The Archbishop of the Sokoto Diocese, and the Founder of The Kukah Centre, Bishop Matthew Kukah, has called for the end of the abuse of religion, and the increase in gender-sensitive theology.
He made the request during his speech at the National Conference of the Kukah Centre in Abuja on Thursday which was tagged “Unveiling the Ethical and Religious Policy Framework for Addressing GBV in Nigeria: A Faith-Based Approach”.
However, while speaking about the document, he said it focused on a vital topic which “gender-sensitive theology”, pointing out the role religion in silencing victims of GBV, with the notion that is it God’s will.
According to him, “We have a duty and responsibility to go beyond the bastardization of religion by criminals, it does not matter their status.And when people do this, our African culture also suggests you cannot go and report your father, you cannot go and report your mother.
“So, your father is beating your mother until he kills her, and you cannot say anything because how are you going to disgrace your family? You are not dealing with the fact that your husband is a disgrace to humanity or manhood, and he is a disgrace to the family, but culture does not allow you.
“These are the things the document presents to us. Now we have the raw material because the report gives us a moral sense of direction, it has contents of education, it talks about psychosocial support, and it talks about the need for us to develop gender-sensitive theology.Because in the name of religion, when you involve God, everything goes down.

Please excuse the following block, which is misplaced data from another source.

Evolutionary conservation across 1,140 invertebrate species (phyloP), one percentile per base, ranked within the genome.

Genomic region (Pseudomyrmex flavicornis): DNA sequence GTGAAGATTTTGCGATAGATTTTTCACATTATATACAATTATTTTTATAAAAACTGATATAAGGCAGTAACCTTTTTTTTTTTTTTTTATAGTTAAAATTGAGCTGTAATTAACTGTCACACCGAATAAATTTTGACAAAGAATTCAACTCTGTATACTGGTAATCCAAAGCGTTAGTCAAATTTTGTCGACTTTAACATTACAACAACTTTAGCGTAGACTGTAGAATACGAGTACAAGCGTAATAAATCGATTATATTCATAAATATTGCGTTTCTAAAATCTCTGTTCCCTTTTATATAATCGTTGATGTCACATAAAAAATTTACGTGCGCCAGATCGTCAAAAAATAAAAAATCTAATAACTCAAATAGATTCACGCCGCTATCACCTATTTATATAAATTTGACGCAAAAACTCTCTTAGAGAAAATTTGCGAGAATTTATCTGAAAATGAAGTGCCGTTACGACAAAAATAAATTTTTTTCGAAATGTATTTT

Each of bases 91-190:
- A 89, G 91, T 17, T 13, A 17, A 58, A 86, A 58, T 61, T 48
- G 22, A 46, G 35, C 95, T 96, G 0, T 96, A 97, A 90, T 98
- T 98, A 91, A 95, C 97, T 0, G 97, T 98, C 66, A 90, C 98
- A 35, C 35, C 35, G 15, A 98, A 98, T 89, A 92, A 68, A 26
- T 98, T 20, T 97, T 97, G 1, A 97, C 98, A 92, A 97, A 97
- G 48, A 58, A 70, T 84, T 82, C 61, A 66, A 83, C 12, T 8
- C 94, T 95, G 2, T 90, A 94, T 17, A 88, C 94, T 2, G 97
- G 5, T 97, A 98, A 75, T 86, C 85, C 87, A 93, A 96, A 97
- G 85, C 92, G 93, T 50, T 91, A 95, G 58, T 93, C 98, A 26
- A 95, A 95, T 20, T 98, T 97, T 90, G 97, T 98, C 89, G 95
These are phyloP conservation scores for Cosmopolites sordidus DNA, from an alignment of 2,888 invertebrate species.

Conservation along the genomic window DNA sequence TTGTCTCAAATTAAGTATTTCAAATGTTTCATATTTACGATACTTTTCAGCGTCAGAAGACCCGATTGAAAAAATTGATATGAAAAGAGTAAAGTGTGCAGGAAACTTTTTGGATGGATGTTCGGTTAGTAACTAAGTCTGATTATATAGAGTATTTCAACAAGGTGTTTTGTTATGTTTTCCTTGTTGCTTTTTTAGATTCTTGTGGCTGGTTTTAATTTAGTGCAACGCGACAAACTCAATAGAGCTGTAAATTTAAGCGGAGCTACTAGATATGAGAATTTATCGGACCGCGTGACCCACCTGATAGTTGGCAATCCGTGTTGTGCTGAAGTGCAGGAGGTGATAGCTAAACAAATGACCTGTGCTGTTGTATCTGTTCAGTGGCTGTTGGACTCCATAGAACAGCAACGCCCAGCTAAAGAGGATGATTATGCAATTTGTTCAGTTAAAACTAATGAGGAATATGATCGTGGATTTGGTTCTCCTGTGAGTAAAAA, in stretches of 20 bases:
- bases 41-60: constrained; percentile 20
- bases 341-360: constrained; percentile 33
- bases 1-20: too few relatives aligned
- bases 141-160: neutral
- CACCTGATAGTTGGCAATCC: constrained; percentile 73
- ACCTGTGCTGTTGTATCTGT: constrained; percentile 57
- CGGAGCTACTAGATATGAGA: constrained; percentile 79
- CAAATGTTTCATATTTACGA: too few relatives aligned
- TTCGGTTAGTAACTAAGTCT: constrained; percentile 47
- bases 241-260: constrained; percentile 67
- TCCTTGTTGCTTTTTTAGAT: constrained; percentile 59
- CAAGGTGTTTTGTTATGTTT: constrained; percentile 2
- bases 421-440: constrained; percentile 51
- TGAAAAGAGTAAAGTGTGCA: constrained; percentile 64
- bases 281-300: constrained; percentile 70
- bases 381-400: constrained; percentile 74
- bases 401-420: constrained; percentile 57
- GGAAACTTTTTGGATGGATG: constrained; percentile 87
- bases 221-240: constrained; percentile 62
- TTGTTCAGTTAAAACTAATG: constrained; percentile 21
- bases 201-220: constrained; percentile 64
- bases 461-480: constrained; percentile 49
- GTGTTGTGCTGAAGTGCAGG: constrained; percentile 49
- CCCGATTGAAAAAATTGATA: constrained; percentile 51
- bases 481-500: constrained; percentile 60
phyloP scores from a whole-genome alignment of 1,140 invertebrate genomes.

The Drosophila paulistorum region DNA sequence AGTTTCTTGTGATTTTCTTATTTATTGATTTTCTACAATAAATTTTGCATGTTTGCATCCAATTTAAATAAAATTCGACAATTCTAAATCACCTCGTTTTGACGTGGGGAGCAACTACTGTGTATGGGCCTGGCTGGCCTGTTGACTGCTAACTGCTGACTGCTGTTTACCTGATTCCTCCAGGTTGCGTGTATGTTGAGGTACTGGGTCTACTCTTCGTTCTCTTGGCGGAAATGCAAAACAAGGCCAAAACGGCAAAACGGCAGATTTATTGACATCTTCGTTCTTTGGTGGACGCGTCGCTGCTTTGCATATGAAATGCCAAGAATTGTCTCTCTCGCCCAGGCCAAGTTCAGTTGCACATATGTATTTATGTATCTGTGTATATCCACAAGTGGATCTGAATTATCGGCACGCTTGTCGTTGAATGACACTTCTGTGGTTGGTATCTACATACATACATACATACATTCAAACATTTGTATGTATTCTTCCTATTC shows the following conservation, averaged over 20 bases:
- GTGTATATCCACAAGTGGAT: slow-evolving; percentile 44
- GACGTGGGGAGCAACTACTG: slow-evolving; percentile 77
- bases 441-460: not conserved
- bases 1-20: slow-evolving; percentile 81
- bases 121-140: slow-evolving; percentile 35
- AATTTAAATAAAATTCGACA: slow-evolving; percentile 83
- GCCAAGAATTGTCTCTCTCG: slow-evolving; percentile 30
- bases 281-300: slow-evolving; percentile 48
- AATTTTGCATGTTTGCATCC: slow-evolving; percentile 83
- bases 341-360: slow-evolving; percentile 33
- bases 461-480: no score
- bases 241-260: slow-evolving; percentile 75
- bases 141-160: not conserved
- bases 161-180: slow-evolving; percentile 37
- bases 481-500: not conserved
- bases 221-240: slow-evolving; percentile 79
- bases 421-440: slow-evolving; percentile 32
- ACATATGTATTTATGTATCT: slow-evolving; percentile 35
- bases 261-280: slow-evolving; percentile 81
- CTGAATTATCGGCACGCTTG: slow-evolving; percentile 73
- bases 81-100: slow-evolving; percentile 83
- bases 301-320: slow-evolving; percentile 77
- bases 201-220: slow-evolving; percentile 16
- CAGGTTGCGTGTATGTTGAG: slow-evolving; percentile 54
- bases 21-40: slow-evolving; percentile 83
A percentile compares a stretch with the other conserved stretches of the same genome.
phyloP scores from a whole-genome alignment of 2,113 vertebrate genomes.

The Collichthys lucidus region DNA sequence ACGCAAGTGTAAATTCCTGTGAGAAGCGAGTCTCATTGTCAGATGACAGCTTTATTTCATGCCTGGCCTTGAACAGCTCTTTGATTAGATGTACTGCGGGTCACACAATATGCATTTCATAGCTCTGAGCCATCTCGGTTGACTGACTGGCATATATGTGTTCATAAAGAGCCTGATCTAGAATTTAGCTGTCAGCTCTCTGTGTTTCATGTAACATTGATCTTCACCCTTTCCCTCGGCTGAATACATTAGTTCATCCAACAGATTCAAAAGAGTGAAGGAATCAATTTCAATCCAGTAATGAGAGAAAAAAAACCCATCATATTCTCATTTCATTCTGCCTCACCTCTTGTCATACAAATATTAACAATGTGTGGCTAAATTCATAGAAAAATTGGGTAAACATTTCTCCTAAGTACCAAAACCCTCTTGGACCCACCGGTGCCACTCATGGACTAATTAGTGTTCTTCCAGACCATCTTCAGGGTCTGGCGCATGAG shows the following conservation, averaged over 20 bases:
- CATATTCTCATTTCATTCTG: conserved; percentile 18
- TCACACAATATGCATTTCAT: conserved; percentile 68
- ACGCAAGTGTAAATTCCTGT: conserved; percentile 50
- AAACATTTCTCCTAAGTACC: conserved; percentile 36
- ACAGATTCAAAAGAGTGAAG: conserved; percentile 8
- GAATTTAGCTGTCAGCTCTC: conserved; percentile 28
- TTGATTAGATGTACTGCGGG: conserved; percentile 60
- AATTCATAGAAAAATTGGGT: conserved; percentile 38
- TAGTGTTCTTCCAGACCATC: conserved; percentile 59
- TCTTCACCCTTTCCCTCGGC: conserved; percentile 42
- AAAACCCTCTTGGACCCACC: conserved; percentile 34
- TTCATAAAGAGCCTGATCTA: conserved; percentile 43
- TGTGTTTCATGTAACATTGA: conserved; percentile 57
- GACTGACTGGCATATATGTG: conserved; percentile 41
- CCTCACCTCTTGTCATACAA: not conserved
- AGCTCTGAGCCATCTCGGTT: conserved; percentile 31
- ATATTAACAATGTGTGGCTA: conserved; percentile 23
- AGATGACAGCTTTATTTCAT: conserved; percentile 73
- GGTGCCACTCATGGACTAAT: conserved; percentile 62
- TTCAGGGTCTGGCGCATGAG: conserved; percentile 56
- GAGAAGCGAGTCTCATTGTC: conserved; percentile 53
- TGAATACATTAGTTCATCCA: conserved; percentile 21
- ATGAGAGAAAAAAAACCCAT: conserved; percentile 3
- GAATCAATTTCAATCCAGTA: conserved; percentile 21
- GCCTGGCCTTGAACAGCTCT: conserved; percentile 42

That is why in Nigeria today, people are suffering, the criminals are getting away, they are in power, the heart of power and somebody tells you that is the way God made it.
And when you instrumentalize that over time, then you can justify why beggars should be on the street, because that is the way God wants it.
This document helps us, and we must use this document to confront our Imams, to confront our Bishops, to confront our Priests, to confront religion as we understand it.
Because religion is not supposed to be what it is used for in Nigeria”.Speaking to the pressmen, Kukah also noted that the policy document was targeted at religious leaders, and to also help both men and women understand the erroneous deployment of religion and culture.
He said, “So, our interest in this project, which has been going on for quite a long time, is to help religious leaders themselves to become more sensitive, but also to deploy their moral authority to support the campaign against gender-based violence.
Our target is largely religious leaders, but also it is important that the women themselves, and the men understand that these are issues that affect our common humanity, and tradition, culture and religion have been erroneously deployed”.